Kulkin also commented on the possibility of inviting the festival back in the future.
“There is always the opportunity to persuade them to bring the event here next year. Boulder City didn’t make them jump through hoops. They just welcomed them with open arms and said ‘hey, you got it.’ They didn’t put them through all of that. I don’t feel our town board was that bad on them because we did approve it,” he said.
Local resident John Pawlak has been to numerous Burning Man events over the years.
The self-proclaimed “Burner” said he was surprised and disheartened by news of the cancellation.
He noted that the event has been demonized by some area residents who are not at all familiar with the festival.
“It seems ironic that certain individuals in this town can demonize and prejudge the folks at the regional Burning Man group who were asked to come to our town at our request and then define them as homosexuals, nudists, drug addicts, hedonists and so forth. Are we blind when we in fact have all of those traits and more as a community , but we choose to hide those facts from the general public? Maybe we don’t have the nudism, but we have our brothels, swingers’ club, drug addicts, meth labs, plus we carry guns. We continue to slam shut the door on change here in town. If we are to make this a better place to live, we’re going to have to start someplace. We constantly complain of nothing to do here and when something or someone comes knocking at our door to begin the process, we shut it in their face,” he said.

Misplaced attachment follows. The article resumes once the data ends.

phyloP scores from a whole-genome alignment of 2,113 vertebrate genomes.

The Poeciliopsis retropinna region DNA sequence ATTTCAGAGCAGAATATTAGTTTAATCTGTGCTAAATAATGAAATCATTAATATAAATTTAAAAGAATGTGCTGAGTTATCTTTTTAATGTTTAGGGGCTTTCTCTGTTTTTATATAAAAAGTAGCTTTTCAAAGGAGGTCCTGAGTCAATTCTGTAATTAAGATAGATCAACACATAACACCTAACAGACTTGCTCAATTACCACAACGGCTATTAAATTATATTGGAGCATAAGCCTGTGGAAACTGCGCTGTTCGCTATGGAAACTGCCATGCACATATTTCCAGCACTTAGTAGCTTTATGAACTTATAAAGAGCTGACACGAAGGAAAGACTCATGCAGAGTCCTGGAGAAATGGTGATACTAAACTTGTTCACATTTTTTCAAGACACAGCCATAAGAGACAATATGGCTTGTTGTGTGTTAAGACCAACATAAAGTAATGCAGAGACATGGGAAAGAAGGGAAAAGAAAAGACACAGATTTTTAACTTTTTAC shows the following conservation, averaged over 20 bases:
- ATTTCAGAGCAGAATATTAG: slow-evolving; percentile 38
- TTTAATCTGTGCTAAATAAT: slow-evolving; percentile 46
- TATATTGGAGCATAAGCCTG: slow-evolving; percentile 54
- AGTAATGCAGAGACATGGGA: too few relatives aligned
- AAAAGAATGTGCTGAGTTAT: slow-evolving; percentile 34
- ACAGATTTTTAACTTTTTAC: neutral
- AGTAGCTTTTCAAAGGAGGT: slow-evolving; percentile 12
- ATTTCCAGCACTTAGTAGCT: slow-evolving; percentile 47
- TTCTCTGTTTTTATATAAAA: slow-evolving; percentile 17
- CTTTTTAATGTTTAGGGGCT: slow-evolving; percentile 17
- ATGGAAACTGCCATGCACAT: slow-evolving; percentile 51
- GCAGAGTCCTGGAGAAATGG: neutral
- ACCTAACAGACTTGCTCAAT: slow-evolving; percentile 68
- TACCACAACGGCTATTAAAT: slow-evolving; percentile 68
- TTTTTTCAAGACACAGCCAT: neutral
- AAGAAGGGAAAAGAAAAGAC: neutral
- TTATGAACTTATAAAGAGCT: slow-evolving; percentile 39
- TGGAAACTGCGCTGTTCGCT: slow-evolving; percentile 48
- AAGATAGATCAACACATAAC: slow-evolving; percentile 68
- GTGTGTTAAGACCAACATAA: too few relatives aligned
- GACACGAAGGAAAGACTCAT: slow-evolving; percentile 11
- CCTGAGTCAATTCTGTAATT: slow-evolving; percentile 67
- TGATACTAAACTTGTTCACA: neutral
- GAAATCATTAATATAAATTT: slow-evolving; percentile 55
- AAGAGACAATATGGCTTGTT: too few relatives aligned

Schmidhofer, meanwhile, said he thought the town was fair when listening to his presentation, even though discussions appeared to be contentious during the last town board meeting.
“I’m not sure if I felt like I was being grilled. They asked some pretty pointed questions. I felt they were looking after their constituents and looking out for their neighborhood because they didn’t want some disorganized band of people coming in and perhaps not conducting themselves or the festival in an appropriate manner,” he said.
He also addressed rumors that the festival would have brought about a certain degree of debauchery.